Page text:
Most telling here is that even the Sun, greatest symbol of Roman paganism, no longer had exclusively pagan meaning. Some early Christians had already used, with mixed results, the Sun's imagery to speak of Christ. But such imagery became more acceptable during the fourth century, when far more Christians began calling the first day "Sunday" rather than exclusively the Lord's Day—despite even the condemnations of an Augustine or a Chrysostom. Saint Jerome himself defended the practice, saying, why shouldn't we call it Sunday, since Christ is the Sun of justice and has filled the world with his light? Jerome even claimed that Sunday took its name from Christ the Sun rather than from the physical Sun. This was a classic example of reading present desires into the past, but Jerome demonstrated perfectly the ability to take something previously seen as Roman and make it Christian. ....The Son's Day to Sunday | Christianity Today | A Magazine of Evangelical Conviction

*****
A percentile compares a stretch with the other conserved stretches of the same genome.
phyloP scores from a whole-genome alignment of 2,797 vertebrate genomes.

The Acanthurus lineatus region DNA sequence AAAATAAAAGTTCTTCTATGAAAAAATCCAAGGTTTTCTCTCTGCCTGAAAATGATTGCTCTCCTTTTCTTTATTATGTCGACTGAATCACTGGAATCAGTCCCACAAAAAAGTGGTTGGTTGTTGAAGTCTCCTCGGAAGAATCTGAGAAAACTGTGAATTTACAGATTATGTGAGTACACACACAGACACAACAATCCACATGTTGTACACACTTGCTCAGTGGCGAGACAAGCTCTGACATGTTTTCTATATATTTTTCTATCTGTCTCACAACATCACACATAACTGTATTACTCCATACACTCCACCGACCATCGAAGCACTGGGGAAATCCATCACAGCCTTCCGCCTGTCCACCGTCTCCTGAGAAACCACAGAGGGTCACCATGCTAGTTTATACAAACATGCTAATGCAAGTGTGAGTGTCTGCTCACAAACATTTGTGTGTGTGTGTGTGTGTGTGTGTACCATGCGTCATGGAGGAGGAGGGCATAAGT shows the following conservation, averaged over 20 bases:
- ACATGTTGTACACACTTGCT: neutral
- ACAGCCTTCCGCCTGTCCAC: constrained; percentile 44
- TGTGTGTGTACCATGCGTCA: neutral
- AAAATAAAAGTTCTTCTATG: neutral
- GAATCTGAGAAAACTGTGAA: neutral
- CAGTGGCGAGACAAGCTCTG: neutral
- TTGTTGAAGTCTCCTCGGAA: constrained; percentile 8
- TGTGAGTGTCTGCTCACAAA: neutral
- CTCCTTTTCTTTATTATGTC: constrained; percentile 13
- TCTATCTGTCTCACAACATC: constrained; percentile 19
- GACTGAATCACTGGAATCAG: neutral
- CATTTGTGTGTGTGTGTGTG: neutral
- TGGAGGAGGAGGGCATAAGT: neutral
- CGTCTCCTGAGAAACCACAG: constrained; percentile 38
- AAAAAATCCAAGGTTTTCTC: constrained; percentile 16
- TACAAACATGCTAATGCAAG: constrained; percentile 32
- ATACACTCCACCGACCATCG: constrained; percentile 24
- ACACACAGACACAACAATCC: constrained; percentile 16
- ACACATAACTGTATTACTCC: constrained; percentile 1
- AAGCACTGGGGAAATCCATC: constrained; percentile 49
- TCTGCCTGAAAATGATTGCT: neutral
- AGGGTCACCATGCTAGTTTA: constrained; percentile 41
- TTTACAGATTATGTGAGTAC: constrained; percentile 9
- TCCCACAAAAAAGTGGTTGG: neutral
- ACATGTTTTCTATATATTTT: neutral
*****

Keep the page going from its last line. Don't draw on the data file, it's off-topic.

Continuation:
In sum, by 600 one may speak of a Christian Sunday in the old Roman provinces touching the Mediterranean. By 800 this had expanded into the large portions of northern Europe already Christianized. Like the Jewish Sabbath, Sunday had become the most important day of the week, indeed gave the week most of its meaning. Once thoroughly pagan, Sunday now had a decidedly Christian connotation. It would remain this way for so long that countless generations in the Western world would consider the day's very existence, name, and status as obvious, unquestioned facts of life, as if things had always been this way.
Tuesday, October 2, 2007
Christianity Today excerpts from Sunday: A History of the First Day from Babylonia to the Superbowl, by Craig Harline. Apparently, when it became common for Christians to worship on the first day of the week they called it "The Lord's Day," to distinguish their practice from that of the pagans, but the time came when "Sunday" was the acceptable name for the day. Two paragraphs: